It also does its part with regard to ethics by urging users to donate cryptocurrency to websites as a measure to support them financially; now that you’re blocking one of their sources of revenue. As a result, there are many minor websites that use Brave as a mainstream revenue source.
For you–the end user, though–it provides exceptional ad-blocking and tracking-blocking technologies. In turn, that increases page load speeds while also saving device battery and cellular data at the same time.
StopAd is a worthy alternative for almost every app featured in this list.
It offers all the ad-blocking and tracking-blocking features and couples it with additional security features like malware and phishing protection. However, these security features are uncalled for. Especially since iOS has tight ropes around its boundaries that mostly leave no room for malware and phishing attacks.
In simple words, iOS does not need the security offered by StopAd because it has its own, which is also the best-in-its-class.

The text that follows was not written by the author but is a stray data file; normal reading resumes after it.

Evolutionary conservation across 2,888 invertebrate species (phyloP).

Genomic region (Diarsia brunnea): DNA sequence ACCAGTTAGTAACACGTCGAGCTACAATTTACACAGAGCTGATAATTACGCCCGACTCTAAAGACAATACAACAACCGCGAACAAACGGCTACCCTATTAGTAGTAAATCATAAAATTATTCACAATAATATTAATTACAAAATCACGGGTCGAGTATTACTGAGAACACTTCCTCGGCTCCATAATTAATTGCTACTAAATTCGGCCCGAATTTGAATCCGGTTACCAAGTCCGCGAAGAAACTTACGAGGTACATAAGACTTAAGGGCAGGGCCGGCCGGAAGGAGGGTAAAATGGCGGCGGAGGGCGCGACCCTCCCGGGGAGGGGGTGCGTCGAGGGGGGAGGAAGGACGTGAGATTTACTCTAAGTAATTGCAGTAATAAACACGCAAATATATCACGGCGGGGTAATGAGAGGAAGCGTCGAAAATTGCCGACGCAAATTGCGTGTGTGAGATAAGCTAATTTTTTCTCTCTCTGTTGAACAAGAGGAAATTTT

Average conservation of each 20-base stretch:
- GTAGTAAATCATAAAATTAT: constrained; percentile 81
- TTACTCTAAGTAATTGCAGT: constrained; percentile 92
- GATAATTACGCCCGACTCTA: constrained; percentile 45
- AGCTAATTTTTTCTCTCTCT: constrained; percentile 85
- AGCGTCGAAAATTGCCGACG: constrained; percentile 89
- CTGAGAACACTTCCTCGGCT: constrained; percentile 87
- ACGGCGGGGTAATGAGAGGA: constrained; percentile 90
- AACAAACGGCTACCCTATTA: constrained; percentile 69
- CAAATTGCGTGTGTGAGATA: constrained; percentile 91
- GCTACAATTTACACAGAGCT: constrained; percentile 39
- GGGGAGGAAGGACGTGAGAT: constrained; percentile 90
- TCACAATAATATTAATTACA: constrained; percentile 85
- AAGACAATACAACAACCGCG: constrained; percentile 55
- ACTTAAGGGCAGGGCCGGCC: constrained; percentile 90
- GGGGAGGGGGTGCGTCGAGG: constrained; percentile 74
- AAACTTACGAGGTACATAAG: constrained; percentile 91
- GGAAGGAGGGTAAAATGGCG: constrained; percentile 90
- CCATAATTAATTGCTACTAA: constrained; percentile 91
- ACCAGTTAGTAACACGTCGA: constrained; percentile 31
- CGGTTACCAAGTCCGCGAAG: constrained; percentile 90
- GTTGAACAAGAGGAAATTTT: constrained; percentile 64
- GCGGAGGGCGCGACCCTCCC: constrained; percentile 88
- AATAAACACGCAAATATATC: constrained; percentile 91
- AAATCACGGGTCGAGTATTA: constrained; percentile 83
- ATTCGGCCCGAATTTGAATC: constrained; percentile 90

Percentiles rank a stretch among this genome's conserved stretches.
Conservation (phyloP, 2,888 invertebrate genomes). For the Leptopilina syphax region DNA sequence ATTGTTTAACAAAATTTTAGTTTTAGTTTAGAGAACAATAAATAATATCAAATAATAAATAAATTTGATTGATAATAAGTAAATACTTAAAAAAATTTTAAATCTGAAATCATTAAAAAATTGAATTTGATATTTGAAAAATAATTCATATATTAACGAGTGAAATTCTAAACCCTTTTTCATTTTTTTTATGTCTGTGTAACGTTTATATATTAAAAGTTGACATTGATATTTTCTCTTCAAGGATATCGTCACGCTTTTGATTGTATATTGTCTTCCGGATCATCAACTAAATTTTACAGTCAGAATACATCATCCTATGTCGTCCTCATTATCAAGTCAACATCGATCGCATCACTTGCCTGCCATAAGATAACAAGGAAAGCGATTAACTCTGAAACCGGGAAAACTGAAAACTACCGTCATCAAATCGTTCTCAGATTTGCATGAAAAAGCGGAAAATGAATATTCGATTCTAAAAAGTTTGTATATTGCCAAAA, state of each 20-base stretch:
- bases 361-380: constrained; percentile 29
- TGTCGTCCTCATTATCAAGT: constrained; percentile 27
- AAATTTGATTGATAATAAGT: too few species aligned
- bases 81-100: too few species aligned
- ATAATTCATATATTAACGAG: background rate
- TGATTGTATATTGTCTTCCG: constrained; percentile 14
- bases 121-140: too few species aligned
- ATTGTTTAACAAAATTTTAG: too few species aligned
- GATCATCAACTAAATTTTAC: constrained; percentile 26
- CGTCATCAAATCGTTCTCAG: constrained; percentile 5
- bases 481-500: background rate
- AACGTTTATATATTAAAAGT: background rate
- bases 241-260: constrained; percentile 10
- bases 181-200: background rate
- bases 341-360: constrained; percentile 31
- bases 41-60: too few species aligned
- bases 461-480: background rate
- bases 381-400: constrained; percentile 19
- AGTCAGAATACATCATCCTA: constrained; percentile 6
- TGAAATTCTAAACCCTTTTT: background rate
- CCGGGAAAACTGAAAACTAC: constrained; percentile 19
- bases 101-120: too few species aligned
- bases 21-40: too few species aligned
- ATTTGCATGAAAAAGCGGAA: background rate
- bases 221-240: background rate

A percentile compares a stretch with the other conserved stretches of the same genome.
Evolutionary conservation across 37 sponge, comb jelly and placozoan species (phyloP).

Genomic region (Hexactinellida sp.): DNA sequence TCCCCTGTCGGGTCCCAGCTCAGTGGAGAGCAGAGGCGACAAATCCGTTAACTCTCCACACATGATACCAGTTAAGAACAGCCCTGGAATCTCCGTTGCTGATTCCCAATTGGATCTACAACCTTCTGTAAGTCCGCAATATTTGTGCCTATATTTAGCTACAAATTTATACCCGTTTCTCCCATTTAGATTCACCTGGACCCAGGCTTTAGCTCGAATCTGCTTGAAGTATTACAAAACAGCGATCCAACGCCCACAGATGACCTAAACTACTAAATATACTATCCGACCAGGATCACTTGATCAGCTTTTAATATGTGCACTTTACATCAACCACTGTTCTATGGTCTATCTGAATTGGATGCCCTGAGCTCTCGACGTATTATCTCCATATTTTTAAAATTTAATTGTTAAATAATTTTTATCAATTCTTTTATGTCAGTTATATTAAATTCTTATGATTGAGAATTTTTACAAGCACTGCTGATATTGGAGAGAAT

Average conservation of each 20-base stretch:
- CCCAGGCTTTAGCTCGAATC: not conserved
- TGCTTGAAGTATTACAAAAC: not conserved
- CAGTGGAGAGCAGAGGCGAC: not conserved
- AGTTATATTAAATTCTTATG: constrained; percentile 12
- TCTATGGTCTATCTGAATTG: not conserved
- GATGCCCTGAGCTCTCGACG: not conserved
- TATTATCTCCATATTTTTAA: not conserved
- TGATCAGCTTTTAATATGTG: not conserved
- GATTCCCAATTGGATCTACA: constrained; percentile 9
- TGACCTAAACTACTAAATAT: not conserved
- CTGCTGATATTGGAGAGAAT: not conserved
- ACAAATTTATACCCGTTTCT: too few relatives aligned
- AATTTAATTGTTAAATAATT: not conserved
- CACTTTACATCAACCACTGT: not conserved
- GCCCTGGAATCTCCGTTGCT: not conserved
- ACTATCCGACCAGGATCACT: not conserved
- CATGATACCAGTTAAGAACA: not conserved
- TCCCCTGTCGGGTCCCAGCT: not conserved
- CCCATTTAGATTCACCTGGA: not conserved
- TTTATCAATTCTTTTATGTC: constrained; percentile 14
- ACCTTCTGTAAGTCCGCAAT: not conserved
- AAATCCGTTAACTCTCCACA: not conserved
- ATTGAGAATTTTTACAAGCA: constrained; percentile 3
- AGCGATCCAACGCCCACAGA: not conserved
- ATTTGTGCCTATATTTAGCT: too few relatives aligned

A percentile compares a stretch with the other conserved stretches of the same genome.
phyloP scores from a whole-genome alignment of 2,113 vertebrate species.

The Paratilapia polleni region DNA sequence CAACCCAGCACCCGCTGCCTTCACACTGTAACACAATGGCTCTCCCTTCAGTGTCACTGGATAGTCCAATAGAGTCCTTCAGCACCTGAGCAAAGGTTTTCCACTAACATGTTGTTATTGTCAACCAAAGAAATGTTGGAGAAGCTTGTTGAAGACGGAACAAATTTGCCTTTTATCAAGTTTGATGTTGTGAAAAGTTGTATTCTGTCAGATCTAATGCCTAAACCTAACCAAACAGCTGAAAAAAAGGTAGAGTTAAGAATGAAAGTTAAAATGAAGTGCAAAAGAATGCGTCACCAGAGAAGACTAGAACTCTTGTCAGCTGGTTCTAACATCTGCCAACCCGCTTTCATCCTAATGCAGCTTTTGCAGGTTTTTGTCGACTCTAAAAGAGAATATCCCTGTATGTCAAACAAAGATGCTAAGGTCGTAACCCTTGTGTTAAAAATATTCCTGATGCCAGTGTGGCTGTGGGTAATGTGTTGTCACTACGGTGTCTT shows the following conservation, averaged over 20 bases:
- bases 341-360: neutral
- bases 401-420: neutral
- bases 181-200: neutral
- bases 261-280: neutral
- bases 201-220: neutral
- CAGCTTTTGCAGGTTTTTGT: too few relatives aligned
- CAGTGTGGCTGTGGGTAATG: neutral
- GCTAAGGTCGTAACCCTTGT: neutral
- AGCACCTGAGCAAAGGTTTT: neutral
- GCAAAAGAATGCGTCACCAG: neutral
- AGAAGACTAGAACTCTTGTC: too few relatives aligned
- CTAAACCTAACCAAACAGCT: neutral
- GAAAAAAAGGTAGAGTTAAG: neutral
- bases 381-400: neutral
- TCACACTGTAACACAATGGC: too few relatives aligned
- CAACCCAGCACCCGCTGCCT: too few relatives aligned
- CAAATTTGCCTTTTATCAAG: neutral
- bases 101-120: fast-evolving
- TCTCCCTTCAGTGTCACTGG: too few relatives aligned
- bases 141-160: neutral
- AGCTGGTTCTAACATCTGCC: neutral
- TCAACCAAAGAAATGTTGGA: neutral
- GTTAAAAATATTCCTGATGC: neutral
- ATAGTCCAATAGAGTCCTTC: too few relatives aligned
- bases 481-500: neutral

“The web is dirty. Let’s sanitize it.” This is what Sanitize’s web page says on the very first line.
But that’s not false, by any margin. The web is indeed dirty. Yet, Sanitize, in my opinion, offers very less to clean it. Rather, “sanitize” it.
It provides ad and tracker blockers. After it disables ads, it also removes the whitespace those ads leave behind in its quest to provide a unmistakable user experience. Additionally, you can also block social share buttons.
If you are looking for more control, this complicated ad-blocker provides it.
Refine is backed by a user-base that collectively create all kinds of filters. So the customization factor is quite impressive for this ad-blocker. And thanks to the extent of its customizability, this content blocker blocks almost anything!
Now that you’ve achieved a blissful, ad-free browsing capability, let’s retouch on a few things.